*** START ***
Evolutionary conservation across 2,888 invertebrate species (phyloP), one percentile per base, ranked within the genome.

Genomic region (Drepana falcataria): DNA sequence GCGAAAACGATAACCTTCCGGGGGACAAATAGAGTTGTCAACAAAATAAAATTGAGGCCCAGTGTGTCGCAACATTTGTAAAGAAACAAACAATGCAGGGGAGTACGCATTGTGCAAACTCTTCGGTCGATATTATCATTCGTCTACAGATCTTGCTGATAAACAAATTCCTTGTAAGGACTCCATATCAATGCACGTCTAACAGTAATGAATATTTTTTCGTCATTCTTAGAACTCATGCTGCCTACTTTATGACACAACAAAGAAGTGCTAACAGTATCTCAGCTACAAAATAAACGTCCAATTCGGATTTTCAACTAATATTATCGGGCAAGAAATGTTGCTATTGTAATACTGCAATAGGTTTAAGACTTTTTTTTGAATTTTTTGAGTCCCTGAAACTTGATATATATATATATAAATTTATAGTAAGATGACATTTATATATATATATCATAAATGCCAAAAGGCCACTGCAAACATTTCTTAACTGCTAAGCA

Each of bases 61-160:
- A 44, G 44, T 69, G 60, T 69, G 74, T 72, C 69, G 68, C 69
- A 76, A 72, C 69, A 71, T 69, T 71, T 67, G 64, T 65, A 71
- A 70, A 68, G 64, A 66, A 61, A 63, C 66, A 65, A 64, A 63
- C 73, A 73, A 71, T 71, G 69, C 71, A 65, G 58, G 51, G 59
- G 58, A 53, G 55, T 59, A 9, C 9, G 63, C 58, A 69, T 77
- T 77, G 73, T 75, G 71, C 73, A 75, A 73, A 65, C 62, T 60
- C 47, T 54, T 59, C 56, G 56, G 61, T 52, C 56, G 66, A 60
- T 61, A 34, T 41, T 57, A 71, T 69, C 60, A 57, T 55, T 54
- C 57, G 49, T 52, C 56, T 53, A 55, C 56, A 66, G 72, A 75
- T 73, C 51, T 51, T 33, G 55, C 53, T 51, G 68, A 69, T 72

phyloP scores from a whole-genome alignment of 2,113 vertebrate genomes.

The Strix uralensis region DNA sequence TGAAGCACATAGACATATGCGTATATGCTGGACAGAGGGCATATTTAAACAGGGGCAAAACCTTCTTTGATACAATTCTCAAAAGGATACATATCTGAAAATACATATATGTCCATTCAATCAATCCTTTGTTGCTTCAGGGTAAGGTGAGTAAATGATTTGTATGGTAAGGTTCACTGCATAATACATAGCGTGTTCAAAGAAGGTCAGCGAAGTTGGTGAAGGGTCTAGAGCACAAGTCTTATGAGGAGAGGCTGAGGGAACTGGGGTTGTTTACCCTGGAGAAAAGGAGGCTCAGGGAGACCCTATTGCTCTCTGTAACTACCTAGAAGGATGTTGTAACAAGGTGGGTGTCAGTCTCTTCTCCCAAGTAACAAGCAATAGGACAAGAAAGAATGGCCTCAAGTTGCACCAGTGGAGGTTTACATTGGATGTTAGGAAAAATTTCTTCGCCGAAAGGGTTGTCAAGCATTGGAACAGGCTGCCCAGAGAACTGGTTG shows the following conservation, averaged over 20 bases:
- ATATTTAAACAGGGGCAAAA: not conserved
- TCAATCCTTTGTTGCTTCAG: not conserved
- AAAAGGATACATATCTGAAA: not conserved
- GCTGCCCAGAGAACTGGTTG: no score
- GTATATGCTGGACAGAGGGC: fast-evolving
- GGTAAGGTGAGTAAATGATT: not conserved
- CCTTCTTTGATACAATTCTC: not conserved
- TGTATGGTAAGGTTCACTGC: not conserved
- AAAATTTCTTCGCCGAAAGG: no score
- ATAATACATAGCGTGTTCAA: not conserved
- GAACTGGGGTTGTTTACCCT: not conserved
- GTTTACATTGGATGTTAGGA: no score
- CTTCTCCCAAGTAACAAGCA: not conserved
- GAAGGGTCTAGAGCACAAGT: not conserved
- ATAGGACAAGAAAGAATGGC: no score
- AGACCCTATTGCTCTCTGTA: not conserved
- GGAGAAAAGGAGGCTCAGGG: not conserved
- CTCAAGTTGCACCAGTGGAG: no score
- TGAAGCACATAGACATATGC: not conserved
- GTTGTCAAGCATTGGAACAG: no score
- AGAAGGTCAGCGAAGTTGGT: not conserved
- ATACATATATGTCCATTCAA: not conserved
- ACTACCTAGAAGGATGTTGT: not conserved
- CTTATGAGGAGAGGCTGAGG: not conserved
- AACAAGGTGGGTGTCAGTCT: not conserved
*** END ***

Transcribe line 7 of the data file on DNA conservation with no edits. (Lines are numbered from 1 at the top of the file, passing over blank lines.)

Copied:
- C 73, A 73, A 71, T 71, G 69, C 71, A 65, G 58, G 51, G 59